This is the second NSF Campus Cyberinfrastructure – Data, Networking, and Innovation (CC*DNI) grant awarded to Boise State in the past year. Principal investigator for the two-year, $250,605 award is Max Davis-Johnson, associate vice president for information technology, and co-PIs are Harold Blackman, associate vice president for research and economic development, and Lejo Flores, associate professor of geosciences.

Funded research in the future will involve collaboration with other research institutions and big data,” said Davis-Johnson. “This grant will set the foundation for moving huge data sets – huge meaning multiple Terabytes – and allowing Boise State to participate in large collaborative projects across the country.”

The project will expand Boise State’s research network by establishing two science DMZs connected to the Idaho Regional Optical Network (IRON). A DMZ, or demilitarized zone, is a protected subnetwork that allows researchers and faculty to safely access Internet services and resources without filtering or firewalls, thus making content readily available while protecting the system from cyber-attack.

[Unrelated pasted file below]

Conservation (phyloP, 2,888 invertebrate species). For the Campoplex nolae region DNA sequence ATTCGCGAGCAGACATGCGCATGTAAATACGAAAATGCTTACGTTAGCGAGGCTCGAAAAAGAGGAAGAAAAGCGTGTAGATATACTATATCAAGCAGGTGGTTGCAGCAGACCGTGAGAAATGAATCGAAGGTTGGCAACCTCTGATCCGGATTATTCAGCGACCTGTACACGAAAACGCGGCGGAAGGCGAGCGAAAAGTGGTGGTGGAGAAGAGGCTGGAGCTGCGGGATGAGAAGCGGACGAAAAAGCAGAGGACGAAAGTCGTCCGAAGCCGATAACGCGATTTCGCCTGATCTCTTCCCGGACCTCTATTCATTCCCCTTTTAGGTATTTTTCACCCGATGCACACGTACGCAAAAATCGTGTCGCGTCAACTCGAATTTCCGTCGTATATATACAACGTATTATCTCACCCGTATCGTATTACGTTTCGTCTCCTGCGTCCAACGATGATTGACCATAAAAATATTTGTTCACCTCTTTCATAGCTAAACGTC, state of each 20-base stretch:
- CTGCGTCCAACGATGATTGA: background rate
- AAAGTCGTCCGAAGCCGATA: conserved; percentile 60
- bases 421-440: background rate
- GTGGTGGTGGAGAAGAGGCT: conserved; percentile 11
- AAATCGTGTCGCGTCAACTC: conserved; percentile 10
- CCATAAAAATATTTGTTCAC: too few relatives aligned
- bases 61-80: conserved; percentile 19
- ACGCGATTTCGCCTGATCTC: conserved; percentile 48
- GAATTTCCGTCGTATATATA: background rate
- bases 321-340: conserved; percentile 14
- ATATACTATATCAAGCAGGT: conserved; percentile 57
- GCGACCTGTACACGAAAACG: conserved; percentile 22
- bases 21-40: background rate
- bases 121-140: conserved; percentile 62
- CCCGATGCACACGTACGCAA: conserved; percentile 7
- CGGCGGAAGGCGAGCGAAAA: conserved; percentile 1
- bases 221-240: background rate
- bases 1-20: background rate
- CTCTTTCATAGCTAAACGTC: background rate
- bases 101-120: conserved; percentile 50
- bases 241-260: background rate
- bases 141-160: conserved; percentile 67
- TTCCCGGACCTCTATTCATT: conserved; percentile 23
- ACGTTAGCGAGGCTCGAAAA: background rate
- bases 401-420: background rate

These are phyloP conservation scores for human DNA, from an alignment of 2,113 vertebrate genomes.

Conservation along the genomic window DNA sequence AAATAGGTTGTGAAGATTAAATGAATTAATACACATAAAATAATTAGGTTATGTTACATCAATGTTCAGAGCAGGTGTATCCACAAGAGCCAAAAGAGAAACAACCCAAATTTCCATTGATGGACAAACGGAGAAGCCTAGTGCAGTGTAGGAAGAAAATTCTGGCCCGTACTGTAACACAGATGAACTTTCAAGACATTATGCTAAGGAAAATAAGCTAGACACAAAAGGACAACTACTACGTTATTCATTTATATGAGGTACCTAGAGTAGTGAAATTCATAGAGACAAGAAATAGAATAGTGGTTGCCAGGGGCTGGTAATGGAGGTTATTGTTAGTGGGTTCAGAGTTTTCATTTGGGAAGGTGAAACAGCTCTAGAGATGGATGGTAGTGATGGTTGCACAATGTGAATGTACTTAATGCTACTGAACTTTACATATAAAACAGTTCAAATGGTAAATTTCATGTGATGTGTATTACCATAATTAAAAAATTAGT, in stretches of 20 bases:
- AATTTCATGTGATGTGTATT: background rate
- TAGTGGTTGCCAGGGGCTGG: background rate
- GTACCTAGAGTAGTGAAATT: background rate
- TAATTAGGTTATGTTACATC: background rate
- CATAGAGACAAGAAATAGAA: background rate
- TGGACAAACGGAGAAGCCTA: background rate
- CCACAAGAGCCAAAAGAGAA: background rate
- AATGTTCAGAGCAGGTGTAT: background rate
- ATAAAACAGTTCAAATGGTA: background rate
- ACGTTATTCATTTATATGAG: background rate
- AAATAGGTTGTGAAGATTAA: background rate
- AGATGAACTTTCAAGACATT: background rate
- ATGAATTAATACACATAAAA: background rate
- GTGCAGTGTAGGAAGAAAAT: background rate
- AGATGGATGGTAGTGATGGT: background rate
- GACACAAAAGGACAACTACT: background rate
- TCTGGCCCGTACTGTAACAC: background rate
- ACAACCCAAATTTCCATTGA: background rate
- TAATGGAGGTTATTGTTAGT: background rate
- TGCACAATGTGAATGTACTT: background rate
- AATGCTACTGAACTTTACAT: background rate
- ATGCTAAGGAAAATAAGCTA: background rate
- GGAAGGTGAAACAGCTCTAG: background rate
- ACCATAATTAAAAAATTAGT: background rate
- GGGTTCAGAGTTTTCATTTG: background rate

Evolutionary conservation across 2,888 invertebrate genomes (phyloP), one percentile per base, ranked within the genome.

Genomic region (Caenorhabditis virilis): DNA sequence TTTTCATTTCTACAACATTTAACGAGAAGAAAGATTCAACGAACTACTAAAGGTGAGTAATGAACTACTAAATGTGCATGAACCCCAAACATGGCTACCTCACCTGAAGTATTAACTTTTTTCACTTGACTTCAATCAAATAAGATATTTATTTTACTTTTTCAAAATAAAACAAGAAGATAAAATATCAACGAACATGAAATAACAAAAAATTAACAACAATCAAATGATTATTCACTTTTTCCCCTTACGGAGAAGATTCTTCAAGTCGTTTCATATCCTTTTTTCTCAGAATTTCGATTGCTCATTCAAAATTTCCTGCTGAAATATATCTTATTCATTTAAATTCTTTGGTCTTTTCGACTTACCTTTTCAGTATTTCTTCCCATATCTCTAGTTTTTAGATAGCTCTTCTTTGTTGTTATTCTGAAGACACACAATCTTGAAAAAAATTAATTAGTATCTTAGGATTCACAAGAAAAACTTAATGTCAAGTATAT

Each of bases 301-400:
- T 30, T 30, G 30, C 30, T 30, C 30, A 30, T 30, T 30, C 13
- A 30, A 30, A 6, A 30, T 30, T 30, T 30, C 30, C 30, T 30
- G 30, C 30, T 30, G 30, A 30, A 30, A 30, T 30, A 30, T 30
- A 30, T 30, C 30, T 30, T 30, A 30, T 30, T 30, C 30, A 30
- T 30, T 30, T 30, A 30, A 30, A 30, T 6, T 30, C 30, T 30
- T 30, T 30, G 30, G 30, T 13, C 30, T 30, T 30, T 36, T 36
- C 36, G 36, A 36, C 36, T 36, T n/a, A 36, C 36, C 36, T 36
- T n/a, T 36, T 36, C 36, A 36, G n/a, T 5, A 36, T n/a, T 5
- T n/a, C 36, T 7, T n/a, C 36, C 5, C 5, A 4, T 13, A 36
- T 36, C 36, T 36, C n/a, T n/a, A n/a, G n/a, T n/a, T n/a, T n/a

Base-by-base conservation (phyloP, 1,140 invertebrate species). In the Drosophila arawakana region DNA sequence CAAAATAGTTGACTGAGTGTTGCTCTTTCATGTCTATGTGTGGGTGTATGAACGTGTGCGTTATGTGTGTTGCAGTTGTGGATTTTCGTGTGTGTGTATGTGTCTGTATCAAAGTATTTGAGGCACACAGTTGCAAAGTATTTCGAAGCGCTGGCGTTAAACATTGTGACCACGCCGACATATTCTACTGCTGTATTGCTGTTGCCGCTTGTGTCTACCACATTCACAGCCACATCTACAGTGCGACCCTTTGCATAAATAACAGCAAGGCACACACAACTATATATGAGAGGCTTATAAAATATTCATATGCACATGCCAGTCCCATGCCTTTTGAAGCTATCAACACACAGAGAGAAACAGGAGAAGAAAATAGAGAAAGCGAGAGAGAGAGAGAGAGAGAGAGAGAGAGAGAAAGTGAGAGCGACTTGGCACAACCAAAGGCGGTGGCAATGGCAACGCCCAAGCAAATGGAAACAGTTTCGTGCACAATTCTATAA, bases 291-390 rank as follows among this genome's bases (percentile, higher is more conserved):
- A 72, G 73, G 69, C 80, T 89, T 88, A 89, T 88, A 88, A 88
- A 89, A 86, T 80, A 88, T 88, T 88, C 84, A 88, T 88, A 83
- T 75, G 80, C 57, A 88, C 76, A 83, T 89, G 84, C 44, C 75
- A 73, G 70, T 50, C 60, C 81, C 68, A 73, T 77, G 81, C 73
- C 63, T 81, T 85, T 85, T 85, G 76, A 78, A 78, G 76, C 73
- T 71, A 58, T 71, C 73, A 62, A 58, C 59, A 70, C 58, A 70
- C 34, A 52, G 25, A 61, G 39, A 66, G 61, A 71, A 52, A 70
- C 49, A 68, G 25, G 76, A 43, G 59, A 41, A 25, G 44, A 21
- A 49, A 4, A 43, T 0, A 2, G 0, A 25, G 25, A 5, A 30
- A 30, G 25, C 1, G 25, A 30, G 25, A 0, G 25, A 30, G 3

The DMZs will be located on the edge of the university network and at the Idaho Computing Consortium site, hosted at the Idaho National Laboratory (INL) Supercomputing Center.  

Using software defined networks (SDN), OpenFlow switches and an OpenFlow controller enables IRON to switch data traffic at a high throughput rate between researchers at the university and the high performance computing equipment at INL. This enhanced regional research network provides a fast, extremely secure and dynamic network environment for the larger data sets researchers are analyzing with parallel computing using university, NSF and Department of Energy assets.

The project’s goals are three-fold:

•    Build an enterprise-wide science DMZ

•    Improve campus and regional bridging across IRON

•    Enhance the use of computational cyberinfrastructure assets located at INL and at NSF-funded computational science Extreme Science and Engineering Discovery Environment (XSEDE) sites